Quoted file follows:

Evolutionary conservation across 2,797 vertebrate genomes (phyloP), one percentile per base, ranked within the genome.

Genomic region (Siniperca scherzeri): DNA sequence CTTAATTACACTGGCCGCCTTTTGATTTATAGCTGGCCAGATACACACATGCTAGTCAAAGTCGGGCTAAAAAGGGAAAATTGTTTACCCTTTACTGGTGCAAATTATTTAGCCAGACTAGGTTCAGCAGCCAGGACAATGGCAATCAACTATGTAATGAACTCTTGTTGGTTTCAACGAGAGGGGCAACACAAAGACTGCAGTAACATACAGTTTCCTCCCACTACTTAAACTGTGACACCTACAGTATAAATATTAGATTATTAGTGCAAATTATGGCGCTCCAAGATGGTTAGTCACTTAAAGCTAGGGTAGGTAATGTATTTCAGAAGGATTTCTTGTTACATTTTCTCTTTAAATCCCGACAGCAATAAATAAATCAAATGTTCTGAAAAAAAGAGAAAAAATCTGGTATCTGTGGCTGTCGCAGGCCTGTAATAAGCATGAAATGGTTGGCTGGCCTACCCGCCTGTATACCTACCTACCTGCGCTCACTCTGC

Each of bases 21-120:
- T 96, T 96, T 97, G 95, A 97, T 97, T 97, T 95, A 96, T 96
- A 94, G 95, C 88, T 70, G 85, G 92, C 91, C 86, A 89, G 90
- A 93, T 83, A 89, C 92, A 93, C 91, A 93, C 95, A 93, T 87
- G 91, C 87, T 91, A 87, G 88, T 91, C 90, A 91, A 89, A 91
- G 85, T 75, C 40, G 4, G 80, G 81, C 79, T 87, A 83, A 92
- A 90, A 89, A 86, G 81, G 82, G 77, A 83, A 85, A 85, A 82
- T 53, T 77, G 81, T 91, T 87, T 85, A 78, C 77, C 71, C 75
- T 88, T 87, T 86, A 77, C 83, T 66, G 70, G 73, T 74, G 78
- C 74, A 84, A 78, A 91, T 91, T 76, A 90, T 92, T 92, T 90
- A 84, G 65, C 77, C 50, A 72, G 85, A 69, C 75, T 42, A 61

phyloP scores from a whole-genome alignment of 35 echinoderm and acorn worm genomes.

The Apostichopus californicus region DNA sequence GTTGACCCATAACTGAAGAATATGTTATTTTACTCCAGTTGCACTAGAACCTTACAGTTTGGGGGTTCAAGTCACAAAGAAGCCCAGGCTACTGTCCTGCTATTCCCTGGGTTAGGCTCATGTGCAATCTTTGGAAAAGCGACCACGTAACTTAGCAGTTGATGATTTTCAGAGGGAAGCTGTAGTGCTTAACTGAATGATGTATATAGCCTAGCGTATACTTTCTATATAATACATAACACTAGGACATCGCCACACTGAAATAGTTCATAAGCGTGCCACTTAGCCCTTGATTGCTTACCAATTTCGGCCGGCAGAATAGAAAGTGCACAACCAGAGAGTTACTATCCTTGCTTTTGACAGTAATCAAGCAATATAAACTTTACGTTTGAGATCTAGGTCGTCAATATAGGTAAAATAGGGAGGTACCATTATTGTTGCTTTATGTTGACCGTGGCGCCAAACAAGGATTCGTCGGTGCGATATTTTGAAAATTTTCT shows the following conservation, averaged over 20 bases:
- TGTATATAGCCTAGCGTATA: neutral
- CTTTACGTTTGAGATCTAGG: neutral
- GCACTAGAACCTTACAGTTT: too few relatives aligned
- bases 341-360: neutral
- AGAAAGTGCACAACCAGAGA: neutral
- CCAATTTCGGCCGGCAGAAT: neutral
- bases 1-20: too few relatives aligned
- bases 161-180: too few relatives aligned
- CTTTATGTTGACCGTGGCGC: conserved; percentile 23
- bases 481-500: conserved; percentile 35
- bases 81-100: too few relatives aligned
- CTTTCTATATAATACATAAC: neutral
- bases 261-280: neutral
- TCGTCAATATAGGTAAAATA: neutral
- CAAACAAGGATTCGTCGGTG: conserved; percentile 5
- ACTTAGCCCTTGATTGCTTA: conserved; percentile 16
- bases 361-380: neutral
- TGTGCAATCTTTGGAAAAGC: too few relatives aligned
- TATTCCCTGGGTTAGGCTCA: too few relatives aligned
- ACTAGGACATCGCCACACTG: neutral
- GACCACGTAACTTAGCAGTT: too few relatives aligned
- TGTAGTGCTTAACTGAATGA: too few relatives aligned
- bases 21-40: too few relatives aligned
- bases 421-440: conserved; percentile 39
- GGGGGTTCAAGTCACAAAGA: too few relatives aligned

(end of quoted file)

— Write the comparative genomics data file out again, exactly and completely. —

Evolutionary conservation across 2,797 vertebrate genomes (phyloP), one percentile per base, ranked within the genome.

Genomic region (Siniperca scherzeri): DNA sequence CTTAATTACACTGGCCGCCTTTTGATTTATAGCTGGCCAGATACACACATGCTAGTCAAAGTCGGGCTAAAAAGGGAAAATTGTTTACCCTTTACTGGTGCAAATTATTTAGCCAGACTAGGTTCAGCAGCCAGGACAATGGCAATCAACTATGTAATGAACTCTTGTTGGTTTCAACGAGAGGGGCAACACAAAGACTGCAGTAACATACAGTTTCCTCCCACTACTTAAACTGTGACACCTACAGTATAAATATTAGATTATTAGTGCAAATTATGGCGCTCCAAGATGGTTAGTCACTTAAAGCTAGGGTAGGTAATGTATTTCAGAAGGATTTCTTGTTACATTTTCTCTTTAAATCCCGACAGCAATAAATAAATCAAATGTTCTGAAAAAAAGAGAAAAAATCTGGTATCTGTGGCTGTCGCAGGCCTGTAATAAGCATGAAATGGTTGGCTGGCCTACCCGCCTGTATACCTACCTACCTGCGCTCACTCTGC

Each of bases 21-120:
- T 96, T 96, T 97, G 95, A 97, T 97, T 97, T 95, A 96, T 96
- A 94, G 95, C 88, T 70, G 85, G 92, C 91, C 86, A 89, G 90
- A 93, T 83, A 89, C 92, A 93, C 91, A 93, C 95, A 93, T 87
- G 91, C 87, T 91, A 87, G 88, T 91, C 90, A 91, A 89, A 91
- G 85, T 75, C 40, G 4, G 80, G 81, C 79, T 87, A 83, A 92
- A 90, A 89, A 86, G 81, G 82, G 77, A 83, A 85, A 85, A 82
- T 53, T 77, G 81, T 91, T 87, T 85, A 78, C 77, C 71, C 75
- T 88, T 87, T 86, A 77, C 83, T 66, G 70, G 73, T 74, G 78
- C 74, A 84, A 78, A 91, T 91, T 76, A 90, T 92, T 92, T 90
- A 84, G 65, C 77, C 50, A 72, G 85, A 69, C 75, T 42, A 61

phyloP scores from a whole-genome alignment of 35 echinoderm and acorn worm genomes.

The Apostichopus californicus region DNA sequence GTTGACCCATAACTGAAGAATATGTTATTTTACTCCAGTTGCACTAGAACCTTACAGTTTGGGGGTTCAAGTCACAAAGAAGCCCAGGCTACTGTCCTGCTATTCCCTGGGTTAGGCTCATGTGCAATCTTTGGAAAAGCGACCACGTAACTTAGCAGTTGATGATTTTCAGAGGGAAGCTGTAGTGCTTAACTGAATGATGTATATAGCCTAGCGTATACTTTCTATATAATACATAACACTAGGACATCGCCACACTGAAATAGTTCATAAGCGTGCCACTTAGCCCTTGATTGCTTACCAATTTCGGCCGGCAGAATAGAAAGTGCACAACCAGAGAGTTACTATCCTTGCTTTTGACAGTAATCAAGCAATATAAACTTTACGTTTGAGATCTAGGTCGTCAATATAGGTAAAATAGGGAGGTACCATTATTGTTGCTTTATGTTGACCGTGGCGCCAAACAAGGATTCGTCGGTGCGATATTTTGAAAATTTTCT shows the following conservation, averaged over 20 bases:
- TGTATATAGCCTAGCGTATA: neutral
- CTTTACGTTTGAGATCTAGG: neutral
- GCACTAGAACCTTACAGTTT: too few relatives aligned
- bases 341-360: neutral
- AGAAAGTGCACAACCAGAGA: neutral
- CCAATTTCGGCCGGCAGAAT: neutral
- bases 1-20: too few relatives aligned
- bases 161-180: too few relatives aligned
- CTTTATGTTGACCGTGGCGC: conserved; percentile 23
- bases 481-500: conserved; percentile 35
- bases 81-100: too few relatives aligned
- CTTTCTATATAATACATAAC: neutral
- bases 261-280: neutral
- TCGTCAATATAGGTAAAATA: neutral
- CAAACAAGGATTCGTCGGTG: conserved; percentile 5
- ACTTAGCCCTTGATTGCTTA: conserved; percentile 16
- bases 361-380: neutral
- TGTGCAATCTTTGGAAAAGC: too few relatives aligned
- TATTCCCTGGGTTAGGCTCA: too few relatives aligned
- ACTAGGACATCGCCACACTG: neutral
- GACCACGTAACTTAGCAGTT: too few relatives aligned
- TGTAGTGCTTAACTGAATGA: too few relatives aligned
- bases 21-40: too few relatives aligned
- bases 421-440: conserved; percentile 39
- GGGGGTTCAAGTCACAAAGA: too few relatives aligned